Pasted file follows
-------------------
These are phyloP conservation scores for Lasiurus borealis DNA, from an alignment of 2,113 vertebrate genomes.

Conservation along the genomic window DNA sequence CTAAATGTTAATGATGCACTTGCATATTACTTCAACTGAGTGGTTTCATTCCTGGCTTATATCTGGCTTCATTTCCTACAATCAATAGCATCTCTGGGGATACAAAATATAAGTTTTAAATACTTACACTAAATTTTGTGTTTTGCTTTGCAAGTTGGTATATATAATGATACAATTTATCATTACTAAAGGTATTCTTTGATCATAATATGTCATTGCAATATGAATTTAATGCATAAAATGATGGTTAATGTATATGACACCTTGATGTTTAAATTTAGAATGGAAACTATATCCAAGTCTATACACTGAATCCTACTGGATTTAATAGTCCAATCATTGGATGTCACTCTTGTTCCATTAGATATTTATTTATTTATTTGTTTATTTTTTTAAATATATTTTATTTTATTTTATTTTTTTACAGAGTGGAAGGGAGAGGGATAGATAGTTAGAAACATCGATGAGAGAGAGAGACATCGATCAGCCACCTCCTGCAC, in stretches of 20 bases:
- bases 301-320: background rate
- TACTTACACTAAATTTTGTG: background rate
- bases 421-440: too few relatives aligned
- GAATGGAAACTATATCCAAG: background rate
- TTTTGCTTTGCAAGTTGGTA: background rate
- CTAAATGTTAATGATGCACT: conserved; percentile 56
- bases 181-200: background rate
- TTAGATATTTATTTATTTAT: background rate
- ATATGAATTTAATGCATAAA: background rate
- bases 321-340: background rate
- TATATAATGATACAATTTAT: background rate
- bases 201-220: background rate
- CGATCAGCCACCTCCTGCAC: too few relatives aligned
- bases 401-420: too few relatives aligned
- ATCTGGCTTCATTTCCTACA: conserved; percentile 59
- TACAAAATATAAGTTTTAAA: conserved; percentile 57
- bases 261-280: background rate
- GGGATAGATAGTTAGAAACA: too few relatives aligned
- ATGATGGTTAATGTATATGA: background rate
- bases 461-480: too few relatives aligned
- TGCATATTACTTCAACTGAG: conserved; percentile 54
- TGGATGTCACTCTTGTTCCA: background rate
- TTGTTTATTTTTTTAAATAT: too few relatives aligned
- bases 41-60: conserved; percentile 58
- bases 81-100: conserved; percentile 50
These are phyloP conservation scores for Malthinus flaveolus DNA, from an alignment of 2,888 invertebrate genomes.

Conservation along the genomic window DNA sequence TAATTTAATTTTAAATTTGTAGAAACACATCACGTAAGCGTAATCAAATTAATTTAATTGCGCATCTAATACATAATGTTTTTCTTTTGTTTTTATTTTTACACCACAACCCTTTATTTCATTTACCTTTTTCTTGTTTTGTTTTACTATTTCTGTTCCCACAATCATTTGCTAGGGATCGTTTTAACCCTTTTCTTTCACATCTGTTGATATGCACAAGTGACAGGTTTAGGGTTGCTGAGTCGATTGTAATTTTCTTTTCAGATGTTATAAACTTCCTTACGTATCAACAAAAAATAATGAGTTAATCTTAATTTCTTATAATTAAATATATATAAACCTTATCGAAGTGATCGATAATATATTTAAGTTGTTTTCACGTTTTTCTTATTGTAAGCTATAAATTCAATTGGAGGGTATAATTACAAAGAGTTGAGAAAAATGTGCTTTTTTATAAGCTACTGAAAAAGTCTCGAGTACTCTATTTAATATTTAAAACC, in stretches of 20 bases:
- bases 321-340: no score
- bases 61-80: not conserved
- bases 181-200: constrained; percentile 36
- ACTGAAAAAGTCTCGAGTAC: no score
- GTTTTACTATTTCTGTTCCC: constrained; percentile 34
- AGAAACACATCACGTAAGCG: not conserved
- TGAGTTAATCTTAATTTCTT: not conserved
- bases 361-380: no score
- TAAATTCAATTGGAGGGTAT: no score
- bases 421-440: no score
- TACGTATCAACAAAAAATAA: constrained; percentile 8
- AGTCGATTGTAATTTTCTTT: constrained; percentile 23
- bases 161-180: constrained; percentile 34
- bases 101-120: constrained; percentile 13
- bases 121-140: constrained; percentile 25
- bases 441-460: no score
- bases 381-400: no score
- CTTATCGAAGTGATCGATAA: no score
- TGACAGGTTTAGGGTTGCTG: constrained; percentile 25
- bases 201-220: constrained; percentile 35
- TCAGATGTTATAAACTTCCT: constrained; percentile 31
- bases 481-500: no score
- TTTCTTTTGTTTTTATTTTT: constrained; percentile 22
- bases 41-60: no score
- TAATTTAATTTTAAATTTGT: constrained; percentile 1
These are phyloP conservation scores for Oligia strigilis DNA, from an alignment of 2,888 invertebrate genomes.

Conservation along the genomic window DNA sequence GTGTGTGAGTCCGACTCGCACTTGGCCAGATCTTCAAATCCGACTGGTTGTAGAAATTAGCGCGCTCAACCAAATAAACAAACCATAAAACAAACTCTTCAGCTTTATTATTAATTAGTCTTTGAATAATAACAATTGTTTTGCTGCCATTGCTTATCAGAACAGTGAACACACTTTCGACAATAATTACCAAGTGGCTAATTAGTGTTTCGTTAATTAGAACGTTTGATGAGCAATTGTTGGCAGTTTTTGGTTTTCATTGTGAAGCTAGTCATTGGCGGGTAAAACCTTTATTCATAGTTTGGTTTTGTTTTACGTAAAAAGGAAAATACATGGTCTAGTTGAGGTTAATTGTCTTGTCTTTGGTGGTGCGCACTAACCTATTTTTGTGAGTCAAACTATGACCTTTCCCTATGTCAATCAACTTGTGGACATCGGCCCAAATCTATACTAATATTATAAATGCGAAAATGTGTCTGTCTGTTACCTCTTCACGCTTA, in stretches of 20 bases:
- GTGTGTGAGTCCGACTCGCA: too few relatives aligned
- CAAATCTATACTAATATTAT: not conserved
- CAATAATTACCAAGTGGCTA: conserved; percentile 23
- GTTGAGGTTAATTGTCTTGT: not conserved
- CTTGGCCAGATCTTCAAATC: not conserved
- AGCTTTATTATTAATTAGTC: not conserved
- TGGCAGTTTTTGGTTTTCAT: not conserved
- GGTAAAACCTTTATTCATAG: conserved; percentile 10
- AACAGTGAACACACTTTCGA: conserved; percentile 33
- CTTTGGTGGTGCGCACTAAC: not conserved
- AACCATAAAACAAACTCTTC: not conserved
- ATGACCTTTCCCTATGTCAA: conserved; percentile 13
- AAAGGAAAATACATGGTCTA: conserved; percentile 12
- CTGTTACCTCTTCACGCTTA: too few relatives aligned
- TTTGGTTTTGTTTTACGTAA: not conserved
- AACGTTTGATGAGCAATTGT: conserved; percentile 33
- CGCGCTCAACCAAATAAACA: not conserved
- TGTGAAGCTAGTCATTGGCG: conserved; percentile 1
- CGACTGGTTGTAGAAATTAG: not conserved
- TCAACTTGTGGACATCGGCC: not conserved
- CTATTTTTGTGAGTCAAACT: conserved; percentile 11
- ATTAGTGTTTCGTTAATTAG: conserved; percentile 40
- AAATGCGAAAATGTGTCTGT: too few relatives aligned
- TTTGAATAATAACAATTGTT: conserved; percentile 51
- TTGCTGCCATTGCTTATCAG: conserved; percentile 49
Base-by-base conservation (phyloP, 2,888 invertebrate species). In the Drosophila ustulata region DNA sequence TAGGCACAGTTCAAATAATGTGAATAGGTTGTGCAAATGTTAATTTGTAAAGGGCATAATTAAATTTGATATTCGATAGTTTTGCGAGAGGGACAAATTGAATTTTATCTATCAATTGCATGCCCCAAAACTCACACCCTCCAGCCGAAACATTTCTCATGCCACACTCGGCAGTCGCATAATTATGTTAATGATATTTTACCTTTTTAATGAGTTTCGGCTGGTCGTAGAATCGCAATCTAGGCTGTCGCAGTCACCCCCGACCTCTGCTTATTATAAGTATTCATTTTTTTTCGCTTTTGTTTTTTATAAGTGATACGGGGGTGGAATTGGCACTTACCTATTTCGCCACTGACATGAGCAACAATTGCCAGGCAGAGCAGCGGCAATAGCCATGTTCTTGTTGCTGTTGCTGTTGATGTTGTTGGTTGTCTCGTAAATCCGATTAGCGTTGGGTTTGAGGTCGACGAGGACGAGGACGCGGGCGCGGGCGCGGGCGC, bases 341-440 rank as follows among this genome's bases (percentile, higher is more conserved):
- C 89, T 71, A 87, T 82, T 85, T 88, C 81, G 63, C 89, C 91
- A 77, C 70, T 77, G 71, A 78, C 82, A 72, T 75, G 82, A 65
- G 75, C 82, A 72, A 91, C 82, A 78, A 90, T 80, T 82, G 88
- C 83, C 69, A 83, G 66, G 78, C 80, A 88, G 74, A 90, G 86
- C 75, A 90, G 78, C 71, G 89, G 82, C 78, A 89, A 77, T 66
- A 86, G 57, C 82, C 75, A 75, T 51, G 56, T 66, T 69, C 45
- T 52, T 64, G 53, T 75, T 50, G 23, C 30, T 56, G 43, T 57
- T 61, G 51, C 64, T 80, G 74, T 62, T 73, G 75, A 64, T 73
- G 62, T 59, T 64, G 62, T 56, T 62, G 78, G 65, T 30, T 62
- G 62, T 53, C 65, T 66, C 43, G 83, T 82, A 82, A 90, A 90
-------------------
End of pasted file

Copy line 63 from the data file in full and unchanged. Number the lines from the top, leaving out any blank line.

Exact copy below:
- TGGCAGTTTTTGGTTTTCAT: not conserved